TWI Industrial Member Report Summary 939/2009
V C M Beaugrand and L S Smith
Dissimilar joints are a common part of subsea oil and gas systems. Typically, forged and machined hubs or tees made from low alloy steel 8630M, 4130, or F22, are buttered with a nickel alloy, such as Alloy 625, and then joined to X65 or X70 pipeline micro-alloyed steels. The main advantage of buttering is that it enables the forgings to be postweld heat treated prior to making the completion weld in the field, as the HAZ of the completion weld lies wholly in the buttered layers. As for any fusion welded dissimilar joint, a narrow, partially mixed zone (PMZ) is observed at the dissimilar interface, where the composition is graded between that of the parent forging and the bulk chemistry of the first layer buttering runs. In order to prevent corrosion of piping systems subsea, cathodic protection (CP) is applied. Whilst this does inhibit corrosion it can result in a certain amount of hydrogen charging. Whilst the vast majority of subsea joints have given successful service, a small number has failed with significant consequence, warranting the present study.
Hydrogen induced cracking at dissimilar interfaces has been observed in vessels for high temperature hydrogen service, specifically at the interface between austenitic claddings and low alloy Cr-Mo steels. Here, rather than hydrogen charging through CP, thermal hydrogen charging is experienced and cracking is a risk upon cooling during shutdowns. Here, Zone M cracking was defined as occurring at the interface itself, Type II cracking followed the first grain boundary in the fusion zone, close to the interface in the PMZ, and Type III cracking was in the steel HAZ (Asami et al, 1981).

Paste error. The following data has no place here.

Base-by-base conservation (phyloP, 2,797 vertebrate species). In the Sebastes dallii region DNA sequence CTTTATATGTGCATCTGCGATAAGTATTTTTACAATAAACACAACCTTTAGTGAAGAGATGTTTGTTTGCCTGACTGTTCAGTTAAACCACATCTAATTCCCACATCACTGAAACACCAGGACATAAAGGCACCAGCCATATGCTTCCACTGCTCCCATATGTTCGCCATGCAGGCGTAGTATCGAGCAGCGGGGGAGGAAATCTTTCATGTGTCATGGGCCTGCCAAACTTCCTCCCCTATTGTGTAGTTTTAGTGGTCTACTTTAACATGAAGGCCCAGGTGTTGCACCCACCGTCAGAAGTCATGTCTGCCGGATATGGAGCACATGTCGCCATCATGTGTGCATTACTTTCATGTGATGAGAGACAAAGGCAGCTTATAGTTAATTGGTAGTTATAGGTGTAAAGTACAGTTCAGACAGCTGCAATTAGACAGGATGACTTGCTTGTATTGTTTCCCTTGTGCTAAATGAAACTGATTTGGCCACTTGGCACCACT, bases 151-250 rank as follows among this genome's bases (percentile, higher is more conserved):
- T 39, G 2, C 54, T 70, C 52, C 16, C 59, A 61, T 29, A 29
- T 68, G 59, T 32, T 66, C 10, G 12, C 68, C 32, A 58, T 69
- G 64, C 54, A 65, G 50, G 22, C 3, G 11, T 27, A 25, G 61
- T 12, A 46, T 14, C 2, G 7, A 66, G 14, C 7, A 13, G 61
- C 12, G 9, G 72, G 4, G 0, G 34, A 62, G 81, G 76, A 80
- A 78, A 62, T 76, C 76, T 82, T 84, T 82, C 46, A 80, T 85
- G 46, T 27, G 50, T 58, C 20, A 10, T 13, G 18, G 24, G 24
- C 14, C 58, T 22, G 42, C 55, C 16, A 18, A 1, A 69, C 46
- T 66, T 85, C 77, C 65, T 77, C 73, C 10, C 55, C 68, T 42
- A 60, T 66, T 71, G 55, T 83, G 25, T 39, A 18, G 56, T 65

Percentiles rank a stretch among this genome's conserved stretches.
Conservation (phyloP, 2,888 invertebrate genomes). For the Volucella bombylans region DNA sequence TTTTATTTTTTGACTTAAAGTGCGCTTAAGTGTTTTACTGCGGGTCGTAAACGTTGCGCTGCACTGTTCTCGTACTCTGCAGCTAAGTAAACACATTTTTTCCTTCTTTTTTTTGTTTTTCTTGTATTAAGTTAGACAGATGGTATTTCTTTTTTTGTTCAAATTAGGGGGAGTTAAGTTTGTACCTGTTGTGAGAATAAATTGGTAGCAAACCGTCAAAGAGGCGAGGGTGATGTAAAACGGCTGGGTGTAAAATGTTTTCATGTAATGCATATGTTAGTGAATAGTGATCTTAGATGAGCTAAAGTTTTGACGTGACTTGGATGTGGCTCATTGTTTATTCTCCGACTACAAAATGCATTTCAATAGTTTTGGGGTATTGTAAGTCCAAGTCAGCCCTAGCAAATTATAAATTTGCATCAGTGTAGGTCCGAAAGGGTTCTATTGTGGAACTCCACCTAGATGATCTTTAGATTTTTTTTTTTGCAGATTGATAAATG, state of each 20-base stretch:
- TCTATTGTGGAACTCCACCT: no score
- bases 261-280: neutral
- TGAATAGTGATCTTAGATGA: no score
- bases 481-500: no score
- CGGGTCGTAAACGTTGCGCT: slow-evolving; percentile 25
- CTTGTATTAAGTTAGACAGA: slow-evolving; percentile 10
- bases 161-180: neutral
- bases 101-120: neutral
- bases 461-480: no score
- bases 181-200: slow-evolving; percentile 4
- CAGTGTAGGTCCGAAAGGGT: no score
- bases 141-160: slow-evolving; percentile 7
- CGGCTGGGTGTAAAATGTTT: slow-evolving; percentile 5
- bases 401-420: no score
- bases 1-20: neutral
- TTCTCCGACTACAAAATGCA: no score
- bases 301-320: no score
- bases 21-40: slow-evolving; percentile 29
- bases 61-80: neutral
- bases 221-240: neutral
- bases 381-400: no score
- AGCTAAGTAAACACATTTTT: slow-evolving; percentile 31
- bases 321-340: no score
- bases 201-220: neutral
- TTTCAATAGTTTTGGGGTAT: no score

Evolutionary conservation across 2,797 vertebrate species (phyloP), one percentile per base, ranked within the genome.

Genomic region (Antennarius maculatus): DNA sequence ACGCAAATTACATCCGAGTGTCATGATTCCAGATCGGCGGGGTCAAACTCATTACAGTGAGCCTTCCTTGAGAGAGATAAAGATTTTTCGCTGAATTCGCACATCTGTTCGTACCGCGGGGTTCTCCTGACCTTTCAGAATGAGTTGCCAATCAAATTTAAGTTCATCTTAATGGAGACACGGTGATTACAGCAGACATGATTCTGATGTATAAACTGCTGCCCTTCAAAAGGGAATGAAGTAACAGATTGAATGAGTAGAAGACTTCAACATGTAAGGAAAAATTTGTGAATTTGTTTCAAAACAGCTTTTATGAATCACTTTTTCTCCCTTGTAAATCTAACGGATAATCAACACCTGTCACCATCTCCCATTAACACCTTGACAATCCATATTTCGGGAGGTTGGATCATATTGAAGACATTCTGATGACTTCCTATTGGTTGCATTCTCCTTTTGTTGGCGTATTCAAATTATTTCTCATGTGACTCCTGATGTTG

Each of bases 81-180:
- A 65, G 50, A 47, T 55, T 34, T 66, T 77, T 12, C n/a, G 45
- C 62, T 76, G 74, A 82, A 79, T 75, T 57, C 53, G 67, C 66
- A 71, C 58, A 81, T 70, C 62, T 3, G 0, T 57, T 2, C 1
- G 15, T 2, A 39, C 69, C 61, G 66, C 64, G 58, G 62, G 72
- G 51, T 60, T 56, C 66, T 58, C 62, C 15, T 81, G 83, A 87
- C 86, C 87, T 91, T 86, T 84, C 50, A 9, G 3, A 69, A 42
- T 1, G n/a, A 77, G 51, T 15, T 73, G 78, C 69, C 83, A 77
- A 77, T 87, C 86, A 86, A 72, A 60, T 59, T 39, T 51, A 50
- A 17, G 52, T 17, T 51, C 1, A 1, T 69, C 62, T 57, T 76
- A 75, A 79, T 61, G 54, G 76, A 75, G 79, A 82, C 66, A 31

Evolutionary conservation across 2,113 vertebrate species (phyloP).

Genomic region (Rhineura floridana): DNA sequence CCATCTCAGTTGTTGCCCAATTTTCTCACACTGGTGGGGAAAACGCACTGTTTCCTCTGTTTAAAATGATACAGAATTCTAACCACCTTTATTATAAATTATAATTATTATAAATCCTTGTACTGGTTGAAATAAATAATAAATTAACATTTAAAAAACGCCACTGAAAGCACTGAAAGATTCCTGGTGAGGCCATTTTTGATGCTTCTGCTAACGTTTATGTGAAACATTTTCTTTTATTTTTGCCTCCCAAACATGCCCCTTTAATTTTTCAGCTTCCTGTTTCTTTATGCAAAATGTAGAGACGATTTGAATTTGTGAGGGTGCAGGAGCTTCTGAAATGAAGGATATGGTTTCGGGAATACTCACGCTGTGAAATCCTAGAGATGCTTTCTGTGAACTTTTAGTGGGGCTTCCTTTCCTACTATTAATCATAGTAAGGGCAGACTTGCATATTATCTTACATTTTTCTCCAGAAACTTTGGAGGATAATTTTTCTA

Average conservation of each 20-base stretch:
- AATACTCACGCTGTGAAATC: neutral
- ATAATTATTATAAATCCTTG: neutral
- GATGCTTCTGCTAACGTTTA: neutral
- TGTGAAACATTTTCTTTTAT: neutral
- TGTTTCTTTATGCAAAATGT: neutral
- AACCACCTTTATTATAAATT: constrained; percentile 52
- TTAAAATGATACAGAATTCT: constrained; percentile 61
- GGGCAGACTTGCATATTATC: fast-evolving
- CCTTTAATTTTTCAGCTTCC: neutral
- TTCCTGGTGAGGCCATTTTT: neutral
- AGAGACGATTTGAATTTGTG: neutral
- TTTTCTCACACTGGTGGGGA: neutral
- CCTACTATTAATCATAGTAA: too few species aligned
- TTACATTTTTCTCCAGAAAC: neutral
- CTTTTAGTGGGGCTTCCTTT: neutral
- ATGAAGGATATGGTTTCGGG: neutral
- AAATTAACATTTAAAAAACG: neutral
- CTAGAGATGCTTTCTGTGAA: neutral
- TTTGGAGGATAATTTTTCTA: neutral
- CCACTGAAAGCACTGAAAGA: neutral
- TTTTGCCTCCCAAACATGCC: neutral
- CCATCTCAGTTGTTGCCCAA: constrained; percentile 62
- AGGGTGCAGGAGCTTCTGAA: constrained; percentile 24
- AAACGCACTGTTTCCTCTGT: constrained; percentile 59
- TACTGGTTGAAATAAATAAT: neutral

Whilst there are similarities in terms of the interface between the high temperature hydrogen service claddings and the butter layers of the subsea dissimilar joints, there are some obvious differences in parent metals and consumables employed, fabrication and, of course, hydrogen charging conditions. This report describes work conducted to better understand the microstructure and chemistry of a typical subsea dissimilar metal joint, and its relationship with the failure mechanism in hydrogen charging conditions. The primary aim is to understand the failure mechanism(s) that may operate in dissimilar joints in subsea service. In addition, a small number of single layer butter deposits were examined to determine the influence, if any, of changing the butter weld parameters.
- Comprehensively characterise the microstructure and chemistry of a steel forging to nickel alloy butter weld deposit dissimilar metal interface, and to identify those microstructural features most susceptible to hydrogenembrittlement.
- Determine the crack initiation/growth mechanisms under CP and to establish the relationship between microstructure and cracking mechanism.